Duluth home to world-famous manuscript museumMany Duluthians drive by the Karpeles Manuscript Library Museum every day. Few, however, have been inside. Their loss.
By: Beth Koralia, Budgeteer News
Many Duluthians drive by the Karpeles Manuscript Library Museum every day. Few, however, have been inside. And they should. It’s free.
Dr. David Karpeles founded the museum roughly 17 years ago. There are nine other Karpeles Museums located throughout the country. The largest is located in Santa Barbara, Calif.
So, how did Duluth end up with one of these museums? Lee Fadden, the first (and current) director of the Duluth museum explains: “David Karpeles grew up here. I went to school with him. He was smart. Very sharp.”
Fadden mentions he and Karpeles dated a pair of sisters at the same time.
“[Karpeles] saw that the building was for sale by the Christian Scientists,” he said. “They originally did not agree on a price, so he agreed to allow them to use the basement as a meeting place for three years without rent.”
Later, at a class reunion, Karpeles asked Fadden to head up the Duluth museum.
“I told him I had to think about it,” he recalled.
Karpeles pre-selects and arranges each of the exhibits. He also writes the descriptions and background for the documents.
“In the summer, we get many tourists: 200 to 300 per month,” Fadden said. “In the winter, it gets quieter.”
The Duluth museum’s director divulges that it isn’t as many visitors as they would like, but “we don’t do a lot of advertising.”
With free admission, one might wonder how the museum supports itself.
The Duluth location rents out its lower level to St. Luke’s Hospital and, according to Fadden, Karpeles makes up the difference if the museum is short.
Once they have visited the museum, Fadden says, people come back “time and time again.”
“The hospital brings in a lot of business,” he said. “We have a lot of repeats come back several times during the year.”
The manuscripts are acquired by Karpeles, who purchases the documents from firms on the East Coast or from other private collectors. With more than 2 million pieces, Karpeles has the largest private collection of documents and manuscripts in the United States.
“If the price is right, he’ll pick it up,” Fadden shares. “Some of the pieces are very valuable.”
Fadden says the museum changes exhibits every four months.
“We used to change every three months and never repeated, but now this exhibit and the next will be repeats,” he said. “No repeats in 17 years shows how big the collection really is.”
Fadden’s favorites include documents relating to the Civil War and Abraham Lincoln.
“Our medical exhibits go over well,” he added, “especially since we are across the street from a hospital.”
The museum often sends copies of the original documents to schools.
“Schools like that,” states Fadden, pointing to the thank-you notes displayed proudly on his wall.
The museum cannot send the originals, however.
The pieces are much too fragile to be transported frequently.
Viewing the text in its initial format is still important for understanding history.
Fadden explains: “It is more important to view the original [manuscript] because you can see corrections and changes. When you just read the text, reprinted in a book, it doesn’t have the same weight.”
Howard Larson, an attendant in the museum, reveals that his favorite document is “a letter from the president you haven’t heard of.”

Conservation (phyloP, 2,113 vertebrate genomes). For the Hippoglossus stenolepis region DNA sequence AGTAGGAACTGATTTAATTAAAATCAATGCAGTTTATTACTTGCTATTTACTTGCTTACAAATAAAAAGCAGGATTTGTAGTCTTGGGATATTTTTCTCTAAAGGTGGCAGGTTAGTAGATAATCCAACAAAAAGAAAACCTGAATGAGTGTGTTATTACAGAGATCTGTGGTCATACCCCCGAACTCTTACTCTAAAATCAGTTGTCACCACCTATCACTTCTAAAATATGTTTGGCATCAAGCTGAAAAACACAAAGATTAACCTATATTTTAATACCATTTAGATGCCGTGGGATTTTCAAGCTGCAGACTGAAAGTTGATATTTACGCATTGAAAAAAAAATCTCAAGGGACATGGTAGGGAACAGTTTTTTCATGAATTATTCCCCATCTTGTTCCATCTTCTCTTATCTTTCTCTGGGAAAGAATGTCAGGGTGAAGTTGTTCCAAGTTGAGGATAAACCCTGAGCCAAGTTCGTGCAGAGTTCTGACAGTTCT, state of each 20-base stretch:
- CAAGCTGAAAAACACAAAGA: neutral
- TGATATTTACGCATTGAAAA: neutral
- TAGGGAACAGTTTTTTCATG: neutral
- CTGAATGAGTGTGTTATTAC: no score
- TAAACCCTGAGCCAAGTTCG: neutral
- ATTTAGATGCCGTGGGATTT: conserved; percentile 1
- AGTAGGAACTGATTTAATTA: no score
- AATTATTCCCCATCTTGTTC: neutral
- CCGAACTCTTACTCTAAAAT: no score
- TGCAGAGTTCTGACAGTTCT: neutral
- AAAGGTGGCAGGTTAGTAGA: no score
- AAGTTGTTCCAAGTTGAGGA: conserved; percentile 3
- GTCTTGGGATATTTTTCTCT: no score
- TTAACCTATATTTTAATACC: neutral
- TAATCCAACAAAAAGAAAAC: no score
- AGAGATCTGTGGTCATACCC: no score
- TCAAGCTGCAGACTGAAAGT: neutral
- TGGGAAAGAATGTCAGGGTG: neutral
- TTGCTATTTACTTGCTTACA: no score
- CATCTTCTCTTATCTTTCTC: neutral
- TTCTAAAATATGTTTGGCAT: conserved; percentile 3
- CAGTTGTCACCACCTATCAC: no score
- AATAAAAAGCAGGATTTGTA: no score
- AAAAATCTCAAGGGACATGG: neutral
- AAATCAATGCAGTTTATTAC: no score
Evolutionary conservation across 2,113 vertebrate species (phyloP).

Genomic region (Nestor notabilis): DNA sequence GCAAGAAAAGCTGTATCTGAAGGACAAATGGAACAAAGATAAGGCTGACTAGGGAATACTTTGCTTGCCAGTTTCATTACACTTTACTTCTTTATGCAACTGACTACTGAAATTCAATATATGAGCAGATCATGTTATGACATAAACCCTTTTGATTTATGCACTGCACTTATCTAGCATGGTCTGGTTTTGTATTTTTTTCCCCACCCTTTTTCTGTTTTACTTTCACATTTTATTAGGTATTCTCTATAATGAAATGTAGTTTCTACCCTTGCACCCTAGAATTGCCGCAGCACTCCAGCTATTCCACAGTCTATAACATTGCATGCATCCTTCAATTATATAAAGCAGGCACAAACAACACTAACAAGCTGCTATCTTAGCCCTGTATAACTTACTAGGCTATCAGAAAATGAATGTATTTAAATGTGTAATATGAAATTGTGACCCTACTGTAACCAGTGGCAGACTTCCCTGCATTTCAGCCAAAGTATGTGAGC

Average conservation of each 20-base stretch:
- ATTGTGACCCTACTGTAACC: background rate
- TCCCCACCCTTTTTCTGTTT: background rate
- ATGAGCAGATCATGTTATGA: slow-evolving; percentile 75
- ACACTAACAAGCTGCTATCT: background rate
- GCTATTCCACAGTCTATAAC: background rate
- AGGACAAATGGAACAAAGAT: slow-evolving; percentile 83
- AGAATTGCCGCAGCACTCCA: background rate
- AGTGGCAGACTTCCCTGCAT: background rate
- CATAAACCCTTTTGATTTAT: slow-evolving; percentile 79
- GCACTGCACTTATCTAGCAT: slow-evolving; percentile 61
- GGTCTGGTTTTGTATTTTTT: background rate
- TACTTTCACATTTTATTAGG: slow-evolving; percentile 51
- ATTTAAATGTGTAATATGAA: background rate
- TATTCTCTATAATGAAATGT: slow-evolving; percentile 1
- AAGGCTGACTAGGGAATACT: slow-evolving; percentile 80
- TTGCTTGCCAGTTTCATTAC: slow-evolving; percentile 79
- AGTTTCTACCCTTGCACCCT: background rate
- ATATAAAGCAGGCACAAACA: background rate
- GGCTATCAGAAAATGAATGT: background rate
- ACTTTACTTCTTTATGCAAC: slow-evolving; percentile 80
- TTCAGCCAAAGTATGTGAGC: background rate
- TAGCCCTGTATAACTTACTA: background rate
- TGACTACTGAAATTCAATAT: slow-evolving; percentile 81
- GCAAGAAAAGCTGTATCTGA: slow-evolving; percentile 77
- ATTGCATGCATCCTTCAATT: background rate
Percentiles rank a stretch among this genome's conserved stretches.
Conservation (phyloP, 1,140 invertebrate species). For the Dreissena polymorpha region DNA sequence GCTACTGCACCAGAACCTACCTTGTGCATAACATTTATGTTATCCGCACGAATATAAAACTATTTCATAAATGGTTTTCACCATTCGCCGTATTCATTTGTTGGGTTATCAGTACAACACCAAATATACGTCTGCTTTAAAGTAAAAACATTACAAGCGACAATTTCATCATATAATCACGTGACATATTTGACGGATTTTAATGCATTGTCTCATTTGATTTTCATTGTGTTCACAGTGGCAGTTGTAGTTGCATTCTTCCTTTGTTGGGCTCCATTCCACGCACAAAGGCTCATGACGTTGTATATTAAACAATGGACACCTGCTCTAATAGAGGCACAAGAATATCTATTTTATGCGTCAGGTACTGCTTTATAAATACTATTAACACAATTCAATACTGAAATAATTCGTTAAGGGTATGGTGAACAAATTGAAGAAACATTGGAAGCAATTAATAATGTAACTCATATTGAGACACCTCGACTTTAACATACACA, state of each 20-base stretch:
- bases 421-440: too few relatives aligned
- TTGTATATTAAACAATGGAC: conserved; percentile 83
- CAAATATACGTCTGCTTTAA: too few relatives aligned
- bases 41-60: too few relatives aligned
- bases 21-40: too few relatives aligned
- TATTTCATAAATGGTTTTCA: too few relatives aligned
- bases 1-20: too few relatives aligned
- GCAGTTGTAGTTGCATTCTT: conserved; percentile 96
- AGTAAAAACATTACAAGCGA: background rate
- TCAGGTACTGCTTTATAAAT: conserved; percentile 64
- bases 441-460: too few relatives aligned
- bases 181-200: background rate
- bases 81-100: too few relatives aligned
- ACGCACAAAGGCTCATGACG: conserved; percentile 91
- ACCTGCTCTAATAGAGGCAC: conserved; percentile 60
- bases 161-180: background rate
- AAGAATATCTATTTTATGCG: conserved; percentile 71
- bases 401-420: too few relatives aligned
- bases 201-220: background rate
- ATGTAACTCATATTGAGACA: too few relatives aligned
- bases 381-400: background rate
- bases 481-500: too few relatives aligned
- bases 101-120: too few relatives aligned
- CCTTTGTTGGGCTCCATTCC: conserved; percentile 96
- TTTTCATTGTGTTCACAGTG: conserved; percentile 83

Larson believes Karpeles’ mission to dedicate his documents to the public is “very nice.”
The tour is self-guided; each narrative is playful, easy to understand and informative.
“Just follow the description,” suggests Fadden.
What you will see
The current exhibit seeks to provide literal answers straight from the text of the Bible to those ever-persistent questions: What does God look like? Why does God allow innocent people to suffer and die? How did Noah survive the flood?
One highlight of the “Literal Bible” exhibit is a Bible printed on Johannes Gutenberg’s “movable type” equipment in Germany circa 1462.
Excerpts from the first edition of the King James Bible are also on display. Each page is printed on paper made from cotton. This version of the text sprang from a collaboration of 50 people.
The exhibit also includes the Proclamation of the Holy Crusades, a decree of Pope Lucius III, which kicked off the holy crusade of Richard the Lion-hearted and others.
There is also a sampling from the Book of the Dead, which was not just one gilded book, but rather several, ordinary paper documents. A “book of the dead” could be commissioned by any well-to-do individual as an instruction manual (complete with clues and maps) for use in their journey through the afterlife.
Many of these documents share similarities with the Ten Commandments, such as forbidding theft, murder, etc.
The exhibit suggests that Moses may have received inspiration for the Ten Commandments from certain inclusions from the Book of the Dead.
The oldest copies of the Epistles of Paul, a letter from “the president you never knew,” a few stone tablets and replica ships are on display as well.
The “Literal Bible” exhibit will be on display through the end of August.
The next exhibit will feature Darwin’s manuscripts. The exhibit will highlight the documents that include his famous conclusions regarding appearance of modern species, such as giraffes, through time.
If you can’t make it, many of the most famous documents that the museums own may be viewed online at www.rain.org/~karpeles.
NEWS TO USE
Karpeles Manuscript Library Museum, located at 902 E. First St., is open between noon and 4 p.m. Thursdays through Sundays (closed major holidays).
Duluth freelance writer Beth Koralia last covered Northeast Minnesota Beekeepers for the Budgeteer. She can be reached via e-mail at firstname.lastname@example.org.